Jessica Austin, a graduate research assistant at the Natural Hazards Center and data manager for the Social Science Extreme Events Research (SSEER) network, was recently named a National Science Foundation (NSF) Non-Academic Research Internships for Graduate Students (INTERN) awardee. The NSF INTERN program is designed to help propel the nation’s leading doctoral students into public and private sector internships, ultimately preparing them for potential careers outside of academia. The supplemental funding associated with this award was made possible as part of Center Director Lori Peek’s NSF-supported CONVERGE grant.

Jessica Austin
NHC Graduate Research Assistant Jessica Austin is joining Esri for technical training in GIS and the ArcGIS Online software.

During the 2022-23 academic year, Jessica will continue to serve in her roles at the Natural Hazards Center while also spending part of her research time at Esri. Esri is a leading global Geographic Information Systems (GIS) software company with a regional office in Louisville, Colorado, near the CU Boulder campus. Austin will work closely with Jeff Baranyi, the Disaster Response Program Operations Manager at Esri. His expertise in the hazards and disaster space, as well as his longstanding collaborative relationship with Peek and the SSEER initiative, make Baranyi a natural choice to serve as the primary mentor for this project. Baranyi remarked, “We are so excited that NSF has chosen Jessica for this program. We look forward to seeing her evolve her SSEER map work as well as use her newfound GIS skills to address the challenges we face in disasters.”

This internship opportunity closely aligns with Austin’s work with the SSEER data and interactive web map, as well as the robust data management skillset she obtained in her graduate coursework in the CU Boulder Department of Sociology. Austin’s time with Esri will allow her to receive in-depth technical training in both the principles of GIS and the capabilities of the ArcGIS Online software. She plans to apply these skills at the Natural Hazards Center to further enhance presentation of the novel SSEER network dataset and web map. In particular, she hopes to learn how to create StoryMaps—a visual product combining the power of interactive maps with text and multimedia content—to better feature studies and highlight key findings produced by SSEER researchers. “I’d like to blend the SSEER data with my interest in qualitative methodology and narrative analysis,” said Austin. “Ultimately, I hope to create a continually-updated StoryMap telling the story behind SSEER.”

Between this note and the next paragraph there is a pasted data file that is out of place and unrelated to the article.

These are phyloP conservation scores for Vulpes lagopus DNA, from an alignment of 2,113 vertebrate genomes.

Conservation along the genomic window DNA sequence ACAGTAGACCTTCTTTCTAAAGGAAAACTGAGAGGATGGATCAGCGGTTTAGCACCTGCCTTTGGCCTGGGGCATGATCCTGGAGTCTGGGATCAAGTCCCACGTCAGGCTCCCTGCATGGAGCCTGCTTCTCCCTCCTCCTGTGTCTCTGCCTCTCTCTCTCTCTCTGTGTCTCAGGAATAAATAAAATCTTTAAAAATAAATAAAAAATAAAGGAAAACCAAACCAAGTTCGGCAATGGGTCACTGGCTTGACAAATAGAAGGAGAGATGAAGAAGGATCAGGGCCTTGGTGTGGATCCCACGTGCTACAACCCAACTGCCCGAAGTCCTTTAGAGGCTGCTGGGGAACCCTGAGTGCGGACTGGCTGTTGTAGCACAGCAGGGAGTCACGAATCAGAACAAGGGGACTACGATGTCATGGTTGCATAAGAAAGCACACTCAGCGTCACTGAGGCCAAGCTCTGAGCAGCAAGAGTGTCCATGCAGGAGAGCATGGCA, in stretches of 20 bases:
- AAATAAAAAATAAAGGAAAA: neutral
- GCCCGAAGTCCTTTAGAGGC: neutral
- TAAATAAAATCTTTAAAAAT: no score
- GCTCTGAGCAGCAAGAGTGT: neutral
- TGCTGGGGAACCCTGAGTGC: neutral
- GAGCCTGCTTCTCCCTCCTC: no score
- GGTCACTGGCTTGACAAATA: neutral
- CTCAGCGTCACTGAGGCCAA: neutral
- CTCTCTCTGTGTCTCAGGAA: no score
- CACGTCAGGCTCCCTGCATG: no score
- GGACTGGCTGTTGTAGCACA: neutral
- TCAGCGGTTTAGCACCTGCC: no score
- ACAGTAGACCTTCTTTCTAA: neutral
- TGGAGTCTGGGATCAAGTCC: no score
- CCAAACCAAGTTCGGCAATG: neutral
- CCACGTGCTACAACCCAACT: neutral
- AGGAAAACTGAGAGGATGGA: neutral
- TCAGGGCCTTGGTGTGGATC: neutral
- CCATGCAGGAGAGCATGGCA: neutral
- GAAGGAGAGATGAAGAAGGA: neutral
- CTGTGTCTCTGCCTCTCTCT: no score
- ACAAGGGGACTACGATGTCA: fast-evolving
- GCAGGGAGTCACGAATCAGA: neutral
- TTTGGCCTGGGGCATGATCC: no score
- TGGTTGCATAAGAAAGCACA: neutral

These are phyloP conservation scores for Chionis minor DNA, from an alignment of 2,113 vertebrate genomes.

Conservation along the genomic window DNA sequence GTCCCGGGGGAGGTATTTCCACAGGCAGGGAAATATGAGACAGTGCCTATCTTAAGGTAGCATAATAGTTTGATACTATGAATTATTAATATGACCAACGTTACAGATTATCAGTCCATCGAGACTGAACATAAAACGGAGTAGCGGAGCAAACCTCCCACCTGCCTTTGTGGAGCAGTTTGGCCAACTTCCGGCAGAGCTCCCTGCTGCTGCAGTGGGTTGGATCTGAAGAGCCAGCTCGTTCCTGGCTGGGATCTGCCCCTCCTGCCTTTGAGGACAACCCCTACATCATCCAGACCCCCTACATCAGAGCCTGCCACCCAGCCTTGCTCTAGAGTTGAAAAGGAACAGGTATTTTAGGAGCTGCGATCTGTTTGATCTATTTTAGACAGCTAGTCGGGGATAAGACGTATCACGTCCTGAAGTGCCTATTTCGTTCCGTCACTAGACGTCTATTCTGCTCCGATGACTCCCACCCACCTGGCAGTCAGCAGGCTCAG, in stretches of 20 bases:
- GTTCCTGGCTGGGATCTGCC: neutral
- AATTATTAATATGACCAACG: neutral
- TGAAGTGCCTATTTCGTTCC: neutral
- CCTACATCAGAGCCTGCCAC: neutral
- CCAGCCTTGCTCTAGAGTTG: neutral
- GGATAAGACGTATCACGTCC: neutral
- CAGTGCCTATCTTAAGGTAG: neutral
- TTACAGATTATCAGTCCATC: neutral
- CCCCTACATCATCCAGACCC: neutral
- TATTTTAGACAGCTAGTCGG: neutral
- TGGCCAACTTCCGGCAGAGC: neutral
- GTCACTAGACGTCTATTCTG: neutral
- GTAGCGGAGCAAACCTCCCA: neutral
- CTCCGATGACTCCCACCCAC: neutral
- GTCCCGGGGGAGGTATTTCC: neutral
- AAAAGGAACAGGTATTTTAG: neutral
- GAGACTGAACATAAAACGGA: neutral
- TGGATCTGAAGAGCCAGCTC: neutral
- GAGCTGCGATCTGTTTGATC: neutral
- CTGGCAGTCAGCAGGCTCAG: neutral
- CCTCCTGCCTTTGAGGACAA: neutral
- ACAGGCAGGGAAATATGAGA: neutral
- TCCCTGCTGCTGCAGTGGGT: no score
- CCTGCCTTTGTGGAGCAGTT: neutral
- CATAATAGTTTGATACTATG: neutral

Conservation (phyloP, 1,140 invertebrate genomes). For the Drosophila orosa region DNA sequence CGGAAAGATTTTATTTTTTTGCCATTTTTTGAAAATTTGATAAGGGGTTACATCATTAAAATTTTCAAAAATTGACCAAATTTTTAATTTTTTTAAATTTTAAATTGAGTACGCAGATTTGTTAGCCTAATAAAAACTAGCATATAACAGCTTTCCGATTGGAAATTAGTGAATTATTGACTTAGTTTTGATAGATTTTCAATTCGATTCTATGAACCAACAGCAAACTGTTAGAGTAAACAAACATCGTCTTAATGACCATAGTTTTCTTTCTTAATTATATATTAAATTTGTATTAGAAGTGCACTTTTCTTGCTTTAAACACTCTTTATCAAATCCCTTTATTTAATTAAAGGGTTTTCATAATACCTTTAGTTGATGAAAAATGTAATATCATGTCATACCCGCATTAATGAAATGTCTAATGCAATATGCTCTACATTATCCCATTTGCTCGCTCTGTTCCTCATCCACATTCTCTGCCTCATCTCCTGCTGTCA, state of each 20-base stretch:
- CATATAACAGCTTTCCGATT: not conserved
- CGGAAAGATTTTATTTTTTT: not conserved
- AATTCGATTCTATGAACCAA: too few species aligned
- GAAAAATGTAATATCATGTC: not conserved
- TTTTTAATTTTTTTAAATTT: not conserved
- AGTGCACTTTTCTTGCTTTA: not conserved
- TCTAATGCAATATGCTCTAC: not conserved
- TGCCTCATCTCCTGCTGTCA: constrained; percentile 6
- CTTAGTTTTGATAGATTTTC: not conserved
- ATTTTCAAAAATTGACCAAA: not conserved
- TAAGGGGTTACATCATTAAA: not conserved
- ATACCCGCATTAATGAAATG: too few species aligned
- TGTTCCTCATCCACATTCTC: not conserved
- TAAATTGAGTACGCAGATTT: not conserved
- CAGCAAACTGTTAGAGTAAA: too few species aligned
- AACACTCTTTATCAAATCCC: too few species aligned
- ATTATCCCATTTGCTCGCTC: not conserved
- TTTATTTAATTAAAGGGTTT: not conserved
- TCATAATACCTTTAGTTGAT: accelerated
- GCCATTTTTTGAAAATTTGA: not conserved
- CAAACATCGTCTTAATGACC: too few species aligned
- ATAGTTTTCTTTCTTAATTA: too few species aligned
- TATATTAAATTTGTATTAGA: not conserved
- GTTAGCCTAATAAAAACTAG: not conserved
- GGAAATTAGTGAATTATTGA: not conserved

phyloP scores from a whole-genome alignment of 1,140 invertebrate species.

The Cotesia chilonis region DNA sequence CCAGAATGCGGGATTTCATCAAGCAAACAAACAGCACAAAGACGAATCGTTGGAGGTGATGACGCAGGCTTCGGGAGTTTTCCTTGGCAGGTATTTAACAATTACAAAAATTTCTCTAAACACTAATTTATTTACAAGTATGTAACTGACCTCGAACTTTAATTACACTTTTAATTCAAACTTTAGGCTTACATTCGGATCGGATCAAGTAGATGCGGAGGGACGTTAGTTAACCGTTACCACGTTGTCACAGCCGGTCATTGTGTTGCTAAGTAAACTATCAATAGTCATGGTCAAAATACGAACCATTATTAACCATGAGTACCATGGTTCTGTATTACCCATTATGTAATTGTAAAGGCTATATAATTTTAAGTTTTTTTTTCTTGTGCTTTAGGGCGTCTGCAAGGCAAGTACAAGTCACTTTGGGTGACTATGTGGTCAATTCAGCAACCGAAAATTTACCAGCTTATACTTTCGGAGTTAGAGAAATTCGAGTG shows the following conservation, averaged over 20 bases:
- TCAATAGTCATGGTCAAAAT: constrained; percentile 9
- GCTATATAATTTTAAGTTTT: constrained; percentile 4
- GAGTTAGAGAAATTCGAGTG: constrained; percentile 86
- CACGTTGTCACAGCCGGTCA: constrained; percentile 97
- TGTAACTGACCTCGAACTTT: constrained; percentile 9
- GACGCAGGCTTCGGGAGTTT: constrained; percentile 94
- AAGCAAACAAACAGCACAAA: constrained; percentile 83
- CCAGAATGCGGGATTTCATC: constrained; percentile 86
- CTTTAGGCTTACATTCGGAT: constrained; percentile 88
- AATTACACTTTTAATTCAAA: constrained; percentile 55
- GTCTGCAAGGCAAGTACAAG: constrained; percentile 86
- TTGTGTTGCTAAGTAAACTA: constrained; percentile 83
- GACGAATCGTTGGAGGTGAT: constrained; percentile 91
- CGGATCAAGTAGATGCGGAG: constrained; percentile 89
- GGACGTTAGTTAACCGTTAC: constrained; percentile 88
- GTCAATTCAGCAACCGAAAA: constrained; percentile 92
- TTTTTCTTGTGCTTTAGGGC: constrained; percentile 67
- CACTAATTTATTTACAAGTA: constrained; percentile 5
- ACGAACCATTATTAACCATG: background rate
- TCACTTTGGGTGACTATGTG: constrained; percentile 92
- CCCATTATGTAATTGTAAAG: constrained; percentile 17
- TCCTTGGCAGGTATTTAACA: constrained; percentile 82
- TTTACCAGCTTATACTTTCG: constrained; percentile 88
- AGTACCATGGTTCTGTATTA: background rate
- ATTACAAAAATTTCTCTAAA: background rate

Austin’s intent for the skills she will gain during the internship includes her sociological interest in the well-being of nonhuman animals. “I’m excited to use these skills to augment my own research interests surrounding animal welfare. I’d love to use the powerful tools developed by Esri to assist organizations and companion animal owners as they plan for and respond to disasters,” Austin said.

Austin was excited to apply for the NSF INTERN funding to broaden not only her technical skillset, but her knowledge of working in a private sector company with a strong social impact mission. Austin notes that her experience applying for the award allowed her to imagine her future career taking a variety of trajectories, both inside and outside academia. She suggests that other graduate students who are interested in NSF INTERN or similar programs consider new and creative ways that their research interests align with emerging skillsets and technologies. “The NSF has made this tremendous investment in ensuring that our best and brightest graduate students have the opportunity to learn more about government service, private industry, and other careers beyond academia,” said Center director Lori Peek. “I am just thrilled that Jessica is going to have the chance to work more closely with the incredibly talented team at Esri.”

This award is supported by the National Science Foundation (NSF Award #1841338). Any opinions, findings, conclusions, or recommendations expressed in this material are those of the author(s) and do not necessarily reflect the views of the NSF.